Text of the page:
Be Candid and Careful When On All Job Sites

Residential projects should take an extra level of handling and care.

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Nearly every plumber has handled residential work, whether remodeling, new construction or emergency repairs.

I recently rode with a plumber for a story that will be running later this year. It was interesting to see everything this company does for its residential customers and how much communication there is with homeowners.

We started the day at a remodeling project where the owner was redoing a bathroom. When we arrived, the plumber on site was working with the homeowner on the placement of a tub and fixtures. The challenge was that if the handles were next to the faucet, they would hit the decorative wall when turned on. After some discussion, the parties decided that the best spot for the handles would be on one end of the tub opposite the faucet.

Later on, another challenge came up: The homeowner wanted recessed cabinets with mirrors, but water pipes were running through the preferred location. After looking at the mirrors, still in their packages, the plumbing company owner and the homeowner developed a workable alternative.

It’s that type of planning and communication that makes a plumbing contractor successful and respected. Here are some simple things you can do to develop a solid relationship with your customer:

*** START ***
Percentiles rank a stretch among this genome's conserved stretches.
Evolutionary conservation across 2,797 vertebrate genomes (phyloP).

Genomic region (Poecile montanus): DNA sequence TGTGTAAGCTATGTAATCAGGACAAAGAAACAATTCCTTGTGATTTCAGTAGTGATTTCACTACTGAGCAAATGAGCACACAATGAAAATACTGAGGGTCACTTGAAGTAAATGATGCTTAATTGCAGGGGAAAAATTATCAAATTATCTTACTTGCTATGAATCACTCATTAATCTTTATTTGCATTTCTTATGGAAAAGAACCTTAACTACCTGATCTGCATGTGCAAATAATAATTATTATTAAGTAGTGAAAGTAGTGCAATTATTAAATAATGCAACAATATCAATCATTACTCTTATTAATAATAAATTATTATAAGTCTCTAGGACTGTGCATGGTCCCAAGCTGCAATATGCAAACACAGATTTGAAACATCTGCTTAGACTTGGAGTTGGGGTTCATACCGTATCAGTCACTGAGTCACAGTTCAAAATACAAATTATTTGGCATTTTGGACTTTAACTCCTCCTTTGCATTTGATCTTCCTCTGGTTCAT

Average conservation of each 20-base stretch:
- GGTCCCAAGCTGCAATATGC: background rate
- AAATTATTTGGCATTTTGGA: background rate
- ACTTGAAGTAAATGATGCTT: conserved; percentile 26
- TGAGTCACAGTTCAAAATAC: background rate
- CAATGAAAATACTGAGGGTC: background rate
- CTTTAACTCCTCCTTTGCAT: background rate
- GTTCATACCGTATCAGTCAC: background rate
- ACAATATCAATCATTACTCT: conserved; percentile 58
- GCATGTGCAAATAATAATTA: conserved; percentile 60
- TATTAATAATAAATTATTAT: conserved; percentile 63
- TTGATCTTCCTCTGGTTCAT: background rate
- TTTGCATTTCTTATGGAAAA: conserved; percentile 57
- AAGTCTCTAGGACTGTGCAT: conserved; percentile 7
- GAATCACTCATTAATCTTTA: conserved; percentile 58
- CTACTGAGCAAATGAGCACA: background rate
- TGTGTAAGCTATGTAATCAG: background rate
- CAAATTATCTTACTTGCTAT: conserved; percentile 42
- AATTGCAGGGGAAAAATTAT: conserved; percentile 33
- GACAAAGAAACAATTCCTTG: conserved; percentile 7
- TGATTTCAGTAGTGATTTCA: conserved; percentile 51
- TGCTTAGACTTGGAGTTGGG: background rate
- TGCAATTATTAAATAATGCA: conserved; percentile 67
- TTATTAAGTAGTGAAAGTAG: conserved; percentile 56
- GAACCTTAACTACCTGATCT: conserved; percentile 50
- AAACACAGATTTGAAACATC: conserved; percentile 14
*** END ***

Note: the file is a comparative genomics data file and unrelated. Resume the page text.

Be candid — If asked whether doing something a certain way will cost more, give a straightforward answer. If you think something should be done differently, suggest it. Straight talk inspires trust, which is the most important piece of building a relationship.

Be careful — You are working in someone’s home. Treat everything as if it were your own. Also, take care in installing the products the customer is paying for.
Bring knowledge — You are the professional. The homeowner hired you for your skill and knowledge. If they ask you a question, make sure you know the answer. If you don’t, find it and report back.

Be helpful — Hiccups will occur and changes to the plan may be required. Help the homeowner through these changes. Explain the implications of, for example, moving the sink from one wall to another.

If you follow these four guidelines, homeowners will likely be pleased with the project. In return, they’ll more than likely contact you for more work and refer you to other potential customers.

Take a moment and look at how you act with your residential customers. They are just as important as those large commercial and industrial jobs.

WHAT ARE SOME OF YOUR IDEAS?

What are some unique ways you’ve interacted with customers? Do you send them cards during the holiday season, or offer them discounts if they continue doing business with you? I’d like to hear your ideas.

You can email me at editor@plumbermag.com or call me at 800/257-7222.

Enjoy this issue! 



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